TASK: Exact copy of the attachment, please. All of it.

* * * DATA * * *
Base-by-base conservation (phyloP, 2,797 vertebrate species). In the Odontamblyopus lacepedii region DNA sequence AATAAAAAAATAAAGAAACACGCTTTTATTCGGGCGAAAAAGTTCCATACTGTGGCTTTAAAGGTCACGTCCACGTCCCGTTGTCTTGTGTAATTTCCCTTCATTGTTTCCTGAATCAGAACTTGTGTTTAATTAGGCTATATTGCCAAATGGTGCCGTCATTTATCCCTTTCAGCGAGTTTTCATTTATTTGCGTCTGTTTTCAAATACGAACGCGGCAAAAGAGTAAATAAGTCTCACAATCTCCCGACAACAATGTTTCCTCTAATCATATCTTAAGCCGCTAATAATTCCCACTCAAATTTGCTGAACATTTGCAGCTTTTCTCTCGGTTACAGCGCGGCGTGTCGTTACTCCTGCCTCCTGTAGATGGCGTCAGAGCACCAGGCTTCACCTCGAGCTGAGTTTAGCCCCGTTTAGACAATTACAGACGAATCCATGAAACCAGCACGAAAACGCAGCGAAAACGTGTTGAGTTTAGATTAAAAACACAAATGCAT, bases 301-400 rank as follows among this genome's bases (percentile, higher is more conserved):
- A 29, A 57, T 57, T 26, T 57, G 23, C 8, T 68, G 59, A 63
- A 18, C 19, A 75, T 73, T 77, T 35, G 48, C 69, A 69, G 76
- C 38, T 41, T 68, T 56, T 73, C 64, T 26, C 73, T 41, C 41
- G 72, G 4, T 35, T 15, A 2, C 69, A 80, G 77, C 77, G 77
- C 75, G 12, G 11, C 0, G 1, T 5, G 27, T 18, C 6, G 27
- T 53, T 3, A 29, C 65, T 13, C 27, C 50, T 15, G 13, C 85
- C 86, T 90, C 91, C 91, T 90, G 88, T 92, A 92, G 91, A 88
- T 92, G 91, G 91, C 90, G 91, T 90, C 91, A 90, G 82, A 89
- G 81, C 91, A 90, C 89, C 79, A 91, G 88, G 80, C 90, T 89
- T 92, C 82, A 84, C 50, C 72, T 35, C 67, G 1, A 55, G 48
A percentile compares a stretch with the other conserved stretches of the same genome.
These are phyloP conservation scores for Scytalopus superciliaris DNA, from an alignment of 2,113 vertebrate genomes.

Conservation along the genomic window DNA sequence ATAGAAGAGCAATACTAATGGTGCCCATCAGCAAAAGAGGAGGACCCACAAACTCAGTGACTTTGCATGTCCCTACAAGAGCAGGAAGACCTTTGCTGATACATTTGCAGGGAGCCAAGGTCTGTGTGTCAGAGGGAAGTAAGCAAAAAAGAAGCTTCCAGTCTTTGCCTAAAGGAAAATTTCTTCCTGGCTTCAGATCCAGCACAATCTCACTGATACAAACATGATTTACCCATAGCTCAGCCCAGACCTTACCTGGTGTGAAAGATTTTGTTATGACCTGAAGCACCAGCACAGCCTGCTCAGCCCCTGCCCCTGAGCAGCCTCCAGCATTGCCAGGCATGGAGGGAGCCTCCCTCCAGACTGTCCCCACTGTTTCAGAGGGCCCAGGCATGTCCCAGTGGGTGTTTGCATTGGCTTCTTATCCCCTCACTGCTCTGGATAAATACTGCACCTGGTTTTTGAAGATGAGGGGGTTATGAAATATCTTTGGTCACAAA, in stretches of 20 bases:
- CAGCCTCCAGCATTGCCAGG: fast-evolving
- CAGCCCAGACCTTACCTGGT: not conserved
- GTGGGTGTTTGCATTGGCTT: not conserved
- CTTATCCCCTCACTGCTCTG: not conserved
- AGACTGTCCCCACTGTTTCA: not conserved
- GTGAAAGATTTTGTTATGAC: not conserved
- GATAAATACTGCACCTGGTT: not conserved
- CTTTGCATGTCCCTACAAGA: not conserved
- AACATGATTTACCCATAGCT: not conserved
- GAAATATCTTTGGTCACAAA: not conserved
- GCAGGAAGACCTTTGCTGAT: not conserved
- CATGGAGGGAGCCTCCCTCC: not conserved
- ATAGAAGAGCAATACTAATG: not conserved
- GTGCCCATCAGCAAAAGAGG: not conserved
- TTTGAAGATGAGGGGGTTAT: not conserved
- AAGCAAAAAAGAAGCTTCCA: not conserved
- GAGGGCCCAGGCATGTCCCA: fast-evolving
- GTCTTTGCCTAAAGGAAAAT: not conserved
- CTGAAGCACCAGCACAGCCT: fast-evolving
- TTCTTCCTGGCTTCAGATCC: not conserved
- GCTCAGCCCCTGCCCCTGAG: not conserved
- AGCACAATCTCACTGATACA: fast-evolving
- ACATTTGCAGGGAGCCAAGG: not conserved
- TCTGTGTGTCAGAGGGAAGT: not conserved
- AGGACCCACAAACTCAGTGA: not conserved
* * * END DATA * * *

Base-by-base conservation (phyloP, 2,797 vertebrate species). In the Odontamblyopus lacepedii region DNA sequence AATAAAAAAATAAAGAAACACGCTTTTATTCGGGCGAAAAAGTTCCATACTGTGGCTTTAAAGGTCACGTCCACGTCCCGTTGTCTTGTGTAATTTCCCTTCATTGTTTCCTGAATCAGAACTTGTGTTTAATTAGGCTATATTGCCAAATGGTGCCGTCATTTATCCCTTTCAGCGAGTTTTCATTTATTTGCGTCTGTTTTCAAATACGAACGCGGCAAAAGAGTAAATAAGTCTCACAATCTCCCGACAACAATGTTTCCTCTAATCATATCTTAAGCCGCTAATAATTCCCACTCAAATTTGCTGAACATTTGCAGCTTTTCTCTCGGTTACAGCGCGGCGTGTCGTTACTCCTGCCTCCTGTAGATGGCGTCAGAGCACCAGGCTTCACCTCGAGCTGAGTTTAGCCCCGTTTAGACAATTACAGACGAATCCATGAAACCAGCACGAAAACGCAGCGAAAACGTGTTGAGTTTAGATTAAAAACACAAATGCAT, bases 301-400 rank as follows among this genome's bases (percentile, higher is more conserved):
- A 29, A 57, T 57, T 26, T 57, G 23, C 8, T 68, G 59, A 63
- A 18, C 19, A 75, T 73, T 77, T 35, G 48, C 69, A 69, G 76
- C 38, T 41, T 68, T 56, T 73, C 64, T 26, C 73, T 41, C 41
- G 72, G 4, T 35, T 15, A 2, C 69, A 80, G 77, C 77, G 77
- C 75, G 12, G 11, C 0, G 1, T 5, G 27, T 18, C 6, G 27
- T 53, T 3, A 29, C 65, T 13, C 27, C 50, T 15, G 13, C 85
- C 86, T 90, C 91, C 91, T 90, G 88, T 92, A 92, G 91, A 88
- T 92, G 91, G 91, C 90, G 91, T 90, C 91, A 90, G 82, A 89
- G 81, C 91, A 90, C 89, C 79, A 91, G 88, G 80, C 90, T 89
- T 92, C 82, A 84, C 50, C 72, T 35, C 67, G 1, A 55, G 48
A percentile compares a stretch with the other conserved stretches of the same genome.
These are phyloP conservation scores for Scytalopus superciliaris DNA, from an alignment of 2,113 vertebrate genomes.

Conservation along the genomic window DNA sequence ATAGAAGAGCAATACTAATGGTGCCCATCAGCAAAAGAGGAGGACCCACAAACTCAGTGACTTTGCATGTCCCTACAAGAGCAGGAAGACCTTTGCTGATACATTTGCAGGGAGCCAAGGTCTGTGTGTCAGAGGGAAGTAAGCAAAAAAGAAGCTTCCAGTCTTTGCCTAAAGGAAAATTTCTTCCTGGCTTCAGATCCAGCACAATCTCACTGATACAAACATGATTTACCCATAGCTCAGCCCAGACCTTACCTGGTGTGAAAGATTTTGTTATGACCTGAAGCACCAGCACAGCCTGCTCAGCCCCTGCCCCTGAGCAGCCTCCAGCATTGCCAGGCATGGAGGGAGCCTCCCTCCAGACTGTCCCCACTGTTTCAGAGGGCCCAGGCATGTCCCAGTGGGTGTTTGCATTGGCTTCTTATCCCCTCACTGCTCTGGATAAATACTGCACCTGGTTTTTGAAGATGAGGGGGTTATGAAATATCTTTGGTCACAAA, in stretches of 20 bases:
- CAGCCTCCAGCATTGCCAGG: fast-evolving
- CAGCCCAGACCTTACCTGGT: not conserved
- GTGGGTGTTTGCATTGGCTT: not conserved
- CTTATCCCCTCACTGCTCTG: not conserved
- AGACTGTCCCCACTGTTTCA: not conserved
- GTGAAAGATTTTGTTATGAC: not conserved
- GATAAATACTGCACCTGGTT: not conserved
- CTTTGCATGTCCCTACAAGA: not conserved
- AACATGATTTACCCATAGCT: not conserved
- GAAATATCTTTGGTCACAAA: not conserved
- GCAGGAAGACCTTTGCTGAT: not conserved
- CATGGAGGGAGCCTCCCTCC: not conserved
- ATAGAAGAGCAATACTAATG: not conserved
- GTGCCCATCAGCAAAAGAGG: not conserved
- TTTGAAGATGAGGGGGTTAT: not conserved
- AAGCAAAAAAGAAGCTTCCA: not conserved
- GAGGGCCCAGGCATGTCCCA: fast-evolving
- GTCTTTGCCTAAAGGAAAAT: not conserved
- CTGAAGCACCAGCACAGCCT: fast-evolving
- TTCTTCCTGGCTTCAGATCC: not conserved
- GCTCAGCCCCTGCCCCTGAG: not conserved
- AGCACAATCTCACTGATACA: fast-evolving
- ACATTTGCAGGGAGCCAAGG: not conserved
- TCTGTGTGTCAGAGGGAAGT: not conserved
- AGGACCCACAAACTCAGTGA: not conserved